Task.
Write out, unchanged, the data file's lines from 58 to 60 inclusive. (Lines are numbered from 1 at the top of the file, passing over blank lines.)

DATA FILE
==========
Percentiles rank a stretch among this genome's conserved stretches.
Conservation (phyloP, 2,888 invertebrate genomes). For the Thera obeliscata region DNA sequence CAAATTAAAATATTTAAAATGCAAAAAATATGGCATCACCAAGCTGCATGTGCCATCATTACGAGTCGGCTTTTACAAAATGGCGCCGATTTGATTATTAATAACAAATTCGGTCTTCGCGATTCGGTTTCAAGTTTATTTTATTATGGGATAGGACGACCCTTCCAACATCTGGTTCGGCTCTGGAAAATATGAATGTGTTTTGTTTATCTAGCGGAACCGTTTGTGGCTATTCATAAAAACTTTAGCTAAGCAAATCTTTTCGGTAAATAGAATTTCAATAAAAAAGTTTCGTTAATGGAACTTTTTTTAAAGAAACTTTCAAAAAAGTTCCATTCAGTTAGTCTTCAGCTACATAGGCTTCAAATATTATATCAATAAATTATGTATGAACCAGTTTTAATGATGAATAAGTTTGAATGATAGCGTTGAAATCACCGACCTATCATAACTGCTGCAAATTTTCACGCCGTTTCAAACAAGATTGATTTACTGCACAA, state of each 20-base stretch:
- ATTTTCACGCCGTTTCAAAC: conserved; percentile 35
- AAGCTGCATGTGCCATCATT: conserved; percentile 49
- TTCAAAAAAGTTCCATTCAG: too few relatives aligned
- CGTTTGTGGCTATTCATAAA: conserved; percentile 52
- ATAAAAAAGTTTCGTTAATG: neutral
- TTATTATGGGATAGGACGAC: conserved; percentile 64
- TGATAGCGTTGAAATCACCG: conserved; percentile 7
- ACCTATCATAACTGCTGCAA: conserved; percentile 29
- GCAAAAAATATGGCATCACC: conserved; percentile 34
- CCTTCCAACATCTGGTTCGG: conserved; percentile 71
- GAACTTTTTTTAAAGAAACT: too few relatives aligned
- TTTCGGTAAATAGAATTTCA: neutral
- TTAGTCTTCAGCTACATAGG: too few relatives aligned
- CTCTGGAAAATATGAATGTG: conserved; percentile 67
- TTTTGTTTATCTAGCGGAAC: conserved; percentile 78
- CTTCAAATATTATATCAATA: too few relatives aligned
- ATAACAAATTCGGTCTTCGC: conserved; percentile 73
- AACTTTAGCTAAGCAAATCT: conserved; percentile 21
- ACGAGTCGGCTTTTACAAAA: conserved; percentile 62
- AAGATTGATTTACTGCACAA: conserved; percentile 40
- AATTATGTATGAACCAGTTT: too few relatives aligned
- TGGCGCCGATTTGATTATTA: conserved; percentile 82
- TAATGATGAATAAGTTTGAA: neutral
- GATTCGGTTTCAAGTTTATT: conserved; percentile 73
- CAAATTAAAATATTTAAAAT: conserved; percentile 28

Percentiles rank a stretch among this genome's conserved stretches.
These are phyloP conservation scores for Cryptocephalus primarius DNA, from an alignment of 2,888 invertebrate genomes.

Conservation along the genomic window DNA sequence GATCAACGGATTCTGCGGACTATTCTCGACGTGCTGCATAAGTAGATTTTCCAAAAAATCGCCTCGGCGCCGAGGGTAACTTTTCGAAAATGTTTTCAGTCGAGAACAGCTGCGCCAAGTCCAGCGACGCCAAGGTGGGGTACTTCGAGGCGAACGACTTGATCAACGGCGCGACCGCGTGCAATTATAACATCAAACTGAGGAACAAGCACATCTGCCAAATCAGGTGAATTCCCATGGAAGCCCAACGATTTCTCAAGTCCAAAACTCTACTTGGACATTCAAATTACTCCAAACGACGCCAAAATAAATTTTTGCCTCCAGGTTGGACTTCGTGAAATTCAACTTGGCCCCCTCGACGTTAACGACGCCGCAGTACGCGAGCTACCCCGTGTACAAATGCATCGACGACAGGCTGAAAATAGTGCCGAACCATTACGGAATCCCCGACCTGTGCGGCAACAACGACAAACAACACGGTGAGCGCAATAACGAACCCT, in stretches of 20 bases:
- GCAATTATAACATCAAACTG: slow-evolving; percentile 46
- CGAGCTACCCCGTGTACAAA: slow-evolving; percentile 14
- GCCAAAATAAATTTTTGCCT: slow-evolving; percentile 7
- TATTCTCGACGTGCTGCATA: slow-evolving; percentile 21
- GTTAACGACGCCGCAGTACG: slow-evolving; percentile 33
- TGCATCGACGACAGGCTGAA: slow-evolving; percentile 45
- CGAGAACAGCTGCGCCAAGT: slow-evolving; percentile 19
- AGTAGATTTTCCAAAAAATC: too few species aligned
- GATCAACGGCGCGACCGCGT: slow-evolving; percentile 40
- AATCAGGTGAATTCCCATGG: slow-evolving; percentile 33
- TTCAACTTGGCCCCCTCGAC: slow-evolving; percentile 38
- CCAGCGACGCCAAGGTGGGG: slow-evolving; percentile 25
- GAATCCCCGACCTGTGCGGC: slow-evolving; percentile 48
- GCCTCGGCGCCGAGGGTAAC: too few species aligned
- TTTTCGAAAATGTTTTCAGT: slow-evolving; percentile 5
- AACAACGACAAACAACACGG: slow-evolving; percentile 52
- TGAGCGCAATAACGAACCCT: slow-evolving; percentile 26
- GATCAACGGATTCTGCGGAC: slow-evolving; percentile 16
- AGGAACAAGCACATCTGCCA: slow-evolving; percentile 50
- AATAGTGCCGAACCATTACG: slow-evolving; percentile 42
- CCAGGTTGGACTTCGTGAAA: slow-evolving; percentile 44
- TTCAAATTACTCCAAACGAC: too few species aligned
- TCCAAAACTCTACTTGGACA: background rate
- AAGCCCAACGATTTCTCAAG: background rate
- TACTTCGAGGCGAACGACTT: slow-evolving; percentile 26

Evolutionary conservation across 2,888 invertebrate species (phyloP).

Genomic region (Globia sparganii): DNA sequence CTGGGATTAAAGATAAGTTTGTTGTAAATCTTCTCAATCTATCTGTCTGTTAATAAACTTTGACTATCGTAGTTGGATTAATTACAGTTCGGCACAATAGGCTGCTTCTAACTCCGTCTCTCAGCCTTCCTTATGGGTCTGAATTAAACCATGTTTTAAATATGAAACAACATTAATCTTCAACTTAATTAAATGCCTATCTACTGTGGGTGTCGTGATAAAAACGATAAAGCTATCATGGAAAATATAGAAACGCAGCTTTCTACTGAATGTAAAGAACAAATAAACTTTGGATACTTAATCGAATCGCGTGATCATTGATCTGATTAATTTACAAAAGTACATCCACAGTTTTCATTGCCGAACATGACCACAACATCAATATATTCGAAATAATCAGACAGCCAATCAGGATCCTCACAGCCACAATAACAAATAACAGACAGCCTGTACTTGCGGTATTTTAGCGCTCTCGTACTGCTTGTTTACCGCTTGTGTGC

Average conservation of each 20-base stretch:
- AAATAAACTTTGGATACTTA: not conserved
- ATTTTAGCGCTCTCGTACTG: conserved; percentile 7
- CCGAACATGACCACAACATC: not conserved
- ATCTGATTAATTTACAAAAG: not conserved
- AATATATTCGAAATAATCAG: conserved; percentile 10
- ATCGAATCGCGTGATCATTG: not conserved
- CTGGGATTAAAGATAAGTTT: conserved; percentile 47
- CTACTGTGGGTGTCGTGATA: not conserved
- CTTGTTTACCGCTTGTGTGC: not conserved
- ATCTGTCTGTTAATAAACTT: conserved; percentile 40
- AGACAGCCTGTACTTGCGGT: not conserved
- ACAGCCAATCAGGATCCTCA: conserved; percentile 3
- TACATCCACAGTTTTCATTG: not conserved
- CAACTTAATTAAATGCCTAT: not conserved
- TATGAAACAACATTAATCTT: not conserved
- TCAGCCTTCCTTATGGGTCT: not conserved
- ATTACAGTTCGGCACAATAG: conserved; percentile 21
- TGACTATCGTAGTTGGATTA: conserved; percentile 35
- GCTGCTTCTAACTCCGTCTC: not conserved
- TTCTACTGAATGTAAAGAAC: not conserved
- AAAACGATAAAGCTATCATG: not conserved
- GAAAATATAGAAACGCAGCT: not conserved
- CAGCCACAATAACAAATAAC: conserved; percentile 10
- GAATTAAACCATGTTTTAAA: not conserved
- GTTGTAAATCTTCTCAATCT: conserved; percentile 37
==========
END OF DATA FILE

Average conservation of each 20-base stretch:
- AAATAAACTTTGGATACTTA: not conserved
- ATTTTAGCGCTCTCGTACTG: conserved; percentile 7